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Drug-Induced Pericarditis

Last updated Sept. 5, 2018

Approved by: Maulik P. Purohit MD, MPH

DoveMed.com

Microscopic pathology image of pericardium showing pericarditis.


What are the other Names for this Condition? (Also known as/Synonyms)

  • Drug-Induced Pericardial Inflammation
  • Medication-Induced Pericardial Inflammation
  • Medication-Induced Pericarditis

What is Drug-Induced Pericarditis? (Definition/Background Information)

  • Pericarditis refers to swelling and inflammation of the pericardium, a sac-like layer that covers the heart. The pericardium contains a fluid that keeps the heart muscle moist and ensures a smooth function
  • Generally, this sac becomes inflamed due to an underlying infection that results in friction between the membrane and muscle causes a stabbing chest pain, thereby leading to pericarditis
  • However, in some cases, pericarditis may be caused by non-infectious agents, such as certain medications and drugs, in which case it is called Drug-Induced Pericarditis
  • The common medications that are known to cause Drug-Induced Pericarditis include isoniazid, cyclosporine, warfarin, heparin, and other drugs. Pericarditis may occur as a side effect of the administered medication
  • The treatment of Drug-Induced Pericarditis primarily involves stopping or discontinuing the use of such medications. The prognosis is good with early stoppage of the medication and treatment of any associated signs and symptoms

Who gets Drug-Induced Pericarditis? (Age and Sex Distribution)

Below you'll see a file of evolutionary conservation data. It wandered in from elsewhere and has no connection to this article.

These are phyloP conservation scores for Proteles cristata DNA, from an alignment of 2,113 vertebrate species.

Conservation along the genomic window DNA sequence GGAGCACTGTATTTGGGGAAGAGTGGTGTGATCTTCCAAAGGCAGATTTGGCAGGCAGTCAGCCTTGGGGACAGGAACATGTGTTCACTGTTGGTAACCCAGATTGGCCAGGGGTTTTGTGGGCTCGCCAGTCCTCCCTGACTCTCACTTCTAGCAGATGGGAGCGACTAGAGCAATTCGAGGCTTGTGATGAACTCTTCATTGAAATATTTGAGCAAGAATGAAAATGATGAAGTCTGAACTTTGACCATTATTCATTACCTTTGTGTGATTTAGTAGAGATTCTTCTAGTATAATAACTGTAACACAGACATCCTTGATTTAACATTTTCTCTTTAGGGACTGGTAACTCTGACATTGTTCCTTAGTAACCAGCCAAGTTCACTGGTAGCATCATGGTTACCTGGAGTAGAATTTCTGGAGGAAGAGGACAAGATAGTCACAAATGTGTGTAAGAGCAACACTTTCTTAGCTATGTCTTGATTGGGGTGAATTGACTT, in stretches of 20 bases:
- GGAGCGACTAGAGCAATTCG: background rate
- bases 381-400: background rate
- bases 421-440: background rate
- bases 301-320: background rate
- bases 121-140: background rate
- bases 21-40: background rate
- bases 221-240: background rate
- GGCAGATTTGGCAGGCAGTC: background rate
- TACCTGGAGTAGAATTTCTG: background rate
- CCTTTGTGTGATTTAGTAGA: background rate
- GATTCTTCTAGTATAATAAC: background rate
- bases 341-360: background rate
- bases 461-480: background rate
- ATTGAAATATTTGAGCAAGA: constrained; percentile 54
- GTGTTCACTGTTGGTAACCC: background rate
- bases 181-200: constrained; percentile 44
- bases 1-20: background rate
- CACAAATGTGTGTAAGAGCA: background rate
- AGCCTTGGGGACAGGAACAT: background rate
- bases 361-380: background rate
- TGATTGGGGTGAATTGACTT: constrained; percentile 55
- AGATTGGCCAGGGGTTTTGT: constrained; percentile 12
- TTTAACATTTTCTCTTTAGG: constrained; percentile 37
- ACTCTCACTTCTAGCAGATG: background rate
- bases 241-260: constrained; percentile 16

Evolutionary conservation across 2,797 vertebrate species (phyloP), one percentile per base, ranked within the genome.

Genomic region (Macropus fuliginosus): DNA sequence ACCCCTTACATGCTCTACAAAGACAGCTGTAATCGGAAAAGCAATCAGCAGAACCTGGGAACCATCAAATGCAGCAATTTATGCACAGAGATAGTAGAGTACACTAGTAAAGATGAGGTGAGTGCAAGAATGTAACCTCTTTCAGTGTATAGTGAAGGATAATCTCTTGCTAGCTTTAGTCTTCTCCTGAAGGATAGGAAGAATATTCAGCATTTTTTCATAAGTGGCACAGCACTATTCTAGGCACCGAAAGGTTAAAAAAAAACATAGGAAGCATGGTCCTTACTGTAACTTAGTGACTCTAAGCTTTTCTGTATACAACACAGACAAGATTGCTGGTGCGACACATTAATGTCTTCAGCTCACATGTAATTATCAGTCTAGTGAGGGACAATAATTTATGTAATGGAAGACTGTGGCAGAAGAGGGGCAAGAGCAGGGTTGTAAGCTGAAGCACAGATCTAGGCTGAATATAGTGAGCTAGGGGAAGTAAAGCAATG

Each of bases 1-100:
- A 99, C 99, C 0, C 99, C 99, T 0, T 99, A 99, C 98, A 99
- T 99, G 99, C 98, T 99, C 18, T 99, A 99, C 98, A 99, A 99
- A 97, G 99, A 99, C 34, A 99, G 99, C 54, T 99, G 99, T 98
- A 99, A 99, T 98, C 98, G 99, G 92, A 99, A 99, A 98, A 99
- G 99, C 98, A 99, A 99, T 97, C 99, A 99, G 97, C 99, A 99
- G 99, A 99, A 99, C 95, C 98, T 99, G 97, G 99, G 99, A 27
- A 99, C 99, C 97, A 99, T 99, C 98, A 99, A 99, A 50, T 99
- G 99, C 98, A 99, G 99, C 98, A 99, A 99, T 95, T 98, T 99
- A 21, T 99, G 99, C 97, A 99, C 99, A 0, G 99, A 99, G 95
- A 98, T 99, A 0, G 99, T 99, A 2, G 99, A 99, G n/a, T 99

• Drug-Induced Pericarditis is an uncommon condition that is caused by the usage of certain medications. Any individual taking such medication may be at risk for the condition
  • It can affect both males and females
  • There is no predilection to any ethnic group or a particular race; the condition is observed worldwide

What are the Risk Factors for Drug-Induced Pericarditis? (Predisposing Factors)

The key risk factor for Drug-Induced Pericarditis is the administration of certain drugs that cause pericarditis as a side effect. The drugs commonly observed to induce this condition include:

  • Isoniazid
  • Cyclosporine
  • Hydralazine
  • Warfarin
  • Heparin
  • A previous diagnosis of acute pericarditis may increase the risk

It is important to note that having a risk factor does not mean that one will get the condition. A risk factor increases ones chances of getting a condition compared to an individual without the risk factors. Some risk factors are more important than others.

Also, not having a risk factor does not mean that an individual will not get the condition. It is always important to discuss the effect of risk factors with your healthcare provider.

What are the Causes of Drug-Induced Pericarditis? (Etiology)

The exact cause of Drug-Induced Pericarditis development is unknown.

  • The condition can be defined as an adverse reaction of the body to certain medications that are taken for various conditions
  • Sometimes, the appearance of signs and symptoms due to the drug may not be observed immediately. It may be the result of chronic usage of the drug
  • In some cases, an adverse reaction may be manifested on consumption of the drug, on the first time itself

Pericarditis, in general, occurs due to infectious pathogens, such as a virus, bacteria, or fungus, or due to other non-infectious causes such as an autoimmune disorder or kidney failure. However, in a majority of cases, the cause of pericarditis remains unidentified (idiopathic pericarditis).

What are the Signs and Symptoms of Drug-Induced Pericarditis?

The signs and symptoms of Drug-Induced Pericarditis include, but are not limited to, the following:

  • Low-grade fever, chills, sweating
  • Chest pain; pain in chest increases on coughing or swallowing
  • Dry cough
  • Fatigue, anxiety
  • Difficulty breathing, which gets worse especially while reclining or lying down, but gets better on sitting, leaning forward or standing
  • Rapid heart rate, heart palpitations
  • Pain in the back
  • Swelling of the legs and feet (edema)

The severity of Drug-Induced Pericarditis may vary; it is difficult to predict who gets mild or severe symptoms.

How is Drug-Induced Pericarditis Diagnosed?